54. Computer worm – A computer worm is a standalone malware computer program that replicates itself in order to spread to other computers. Often, it uses a network to spread itself, relying on security failures on the target computer to access it. Worms almost always cause at least some harm to the network, even if only by consuming bandwidth, many worms that have been created are designed only to spread, and do not attempt to change the systems they pass through. However, as the Morris worm and Mydoom showed, even these payload free worms can cause major disruption by increasing network traffic, the actual term worm was first used in John Brunners 1975 novel, The Shockwave Rider. In that novel, Nichlas Haflinger designs and sets off a data-gathering worm in an act of revenge against the men who run a national electronic information web that induces mass conformity. You have the biggest-ever worm loose in the net, and it automatically sabotages any attempt to monitor it, theres never been a worm with that tough a head or that long a tail. S. Court of Appeals estimated the cost of removing the virus from each installation was in the range of $200–53,000, Morris himself became the first person tried and convicted under the 1986 Computer Fraud and Abuse Act. Any code designed to do more than spread the worm is typically referred to as the payload, typical malicious payloads might delete files on a host system, encrypt files in a ransomware attack, or exfiltrate data such as confidential documents or passwords. Probably the most common payload for worms is to install a backdoor and this allows the computer to be remotely controlled by the worm author as a zombie. Networks of such machines are referred to as botnets and are very commonly used for a range of malicious purposes. Worms spread by exploiting vulnerabilities in operating systems, vendors with security problems supply regular security updates, and if these are installed to a machine then the majority of worms are unable to spread to it. If a vulnerability is disclosed before the security patch released by the vendor, users need to be wary of opening unexpected email, and should not run attached files or programs, or visit web sites that are linked to such emails. However, as with the ILOVEYOU worm, and with the growth and efficiency of phishing attacks. Anti-virus and anti-spyware software are helpful, but must be kept up-to-date with new pattern files at least every few days, the use of a firewall is also recommended. In the April–June,2008, issue of IEEE Transactions on Dependable and Secure Computing, the researchers discovered how to contain the kind of worm that scans the Internet randomly, looking for vulnerable hosts to infect. They found that the key is for software to monitor the number of scans that machines on a network send out. When a machine starts sending out too many scans, it is a sign that it has been infected, allowing administrators to take it off line, in addition, machine learning techniques can be used to detect new worms, by analyzing the behavior of the suspected computer. Those worms allowed testing by John Shoch and Jon Hupp of the Ethernet principles on their network of Xerox Alto computers, the Nachi family of worms tried to download and install patches from Microsofts website to fix vulnerabilities in the host system—by exploiting those same vulnerabilitiesComputer worm – Hex dump of the Blaster worm, showing a message left for Microsoft CEO Bill Gates by the worm programmer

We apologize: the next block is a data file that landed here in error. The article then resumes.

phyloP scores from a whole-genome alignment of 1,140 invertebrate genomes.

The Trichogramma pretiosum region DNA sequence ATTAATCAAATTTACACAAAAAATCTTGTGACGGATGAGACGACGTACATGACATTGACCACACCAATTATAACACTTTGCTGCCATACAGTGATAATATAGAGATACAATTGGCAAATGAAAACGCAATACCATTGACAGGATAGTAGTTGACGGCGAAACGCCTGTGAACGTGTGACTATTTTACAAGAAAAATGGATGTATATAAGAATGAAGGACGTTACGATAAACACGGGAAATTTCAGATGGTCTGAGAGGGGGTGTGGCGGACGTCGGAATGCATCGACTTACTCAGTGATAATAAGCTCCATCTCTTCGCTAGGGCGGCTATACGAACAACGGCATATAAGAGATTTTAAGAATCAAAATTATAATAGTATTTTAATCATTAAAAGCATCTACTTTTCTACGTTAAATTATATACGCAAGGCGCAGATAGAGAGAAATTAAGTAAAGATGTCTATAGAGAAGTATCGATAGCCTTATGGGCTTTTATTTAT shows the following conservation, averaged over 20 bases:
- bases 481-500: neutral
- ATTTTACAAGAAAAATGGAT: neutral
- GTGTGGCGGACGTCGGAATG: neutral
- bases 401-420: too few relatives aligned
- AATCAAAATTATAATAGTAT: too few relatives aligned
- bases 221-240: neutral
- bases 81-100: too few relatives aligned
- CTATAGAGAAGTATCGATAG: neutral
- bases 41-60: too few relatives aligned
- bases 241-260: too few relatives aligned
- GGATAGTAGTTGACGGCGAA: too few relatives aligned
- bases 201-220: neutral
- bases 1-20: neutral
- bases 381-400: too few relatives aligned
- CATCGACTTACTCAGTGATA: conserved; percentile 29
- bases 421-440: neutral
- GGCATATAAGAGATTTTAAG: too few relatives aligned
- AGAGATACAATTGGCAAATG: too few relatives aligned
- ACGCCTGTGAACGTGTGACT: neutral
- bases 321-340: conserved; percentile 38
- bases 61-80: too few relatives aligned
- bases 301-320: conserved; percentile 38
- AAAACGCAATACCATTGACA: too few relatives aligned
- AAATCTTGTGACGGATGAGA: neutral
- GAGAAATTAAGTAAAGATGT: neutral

55. Uranium enrichment – Enriched uranium is a type of uranium in which the percent composition of uranium-235 has been increased through the process of isotope separation. Natural uranium is 99. 284% 238U isotope, with 235U only constituting about 0. 711% of its weight, 235U is the only nuclide existing in nature that is fissile with thermal neutrons. Enriched uranium is a component for both civil nuclear power generation and military nuclear weapons. During the Manhattan Project enriched uranium was given the codename oralloy, the term oralloy is still occasionally used to refer to enriched uranium. There are about 2,000 tonnes of enriched uranium in the world, produced mostly for nuclear weapons, naval propulsion. At present,95 percent of the stocks of depleted uranium remain in secure storage. Uranium as it is directly from the Earth is not suitable as fuel for most nuclear reactors. Uranium is mined underground or in an open pit depending on the depth in which it is found. After the uranium ore is mined, it must go through a process to extract the uranium from the ore. 1% uranium. Naturally-occurring uranium is made of a mixture of U-235 and U-238, the U-235 is fissile meaning it is easily split with neutrons while the remainder is U-238, but in nature, more than 99% of the extracted ore is U-238. Most nuclear reactors require enriched uranium, which is uranium with higher concentrations of U-235 ranging between 3. 5% and 4. 5%, there are two commercial enrichment processes, gaseous diffusion and gas centrifugation. Both enrichment processes involve the use of uranium hexafluoride and produce enriched uranium oxide, reprocessed uranium is a product of nuclear fuel cycles involving nuclear reprocessing of spent fuel. Low-enriched uranium has a lower than 20% concentration of 235U, for instance, in light water reactors. Fresh LEU used in research reactors is usually enriched 12% to 19. 75% U-235, highly enriched uranium has a 20% or higher concentration of 235U. 4% 235U being required. For criticality experiments, enrichment of uranium to over 97% has been accomplished, the very first uranium bomb, Little Boy dropped by the United States on Hiroshima in 1945, used 64 kilograms of 80% enriched uranium. Wrapping the weapons fissile core in a neutron reflector can dramatically reduce the critical mass, because the core was surrounded by a good neutron reflector, at explosion it comprised almost 2.5 critical masses. The presence of too much of the 238U isotope inhibits the nuclear chain reaction that is responsible for the weapons power. The critical mass for 85% highly enriched uranium is about 50 kilograms, for the secondary of a large nuclear weapon, the higher critical mass of less-enriched uranium can be an advantage as it allows the core at explosion time to contain a larger amount of fuelUranium enrichment – A drum of yellowcake (a mixture of uranium precipitates)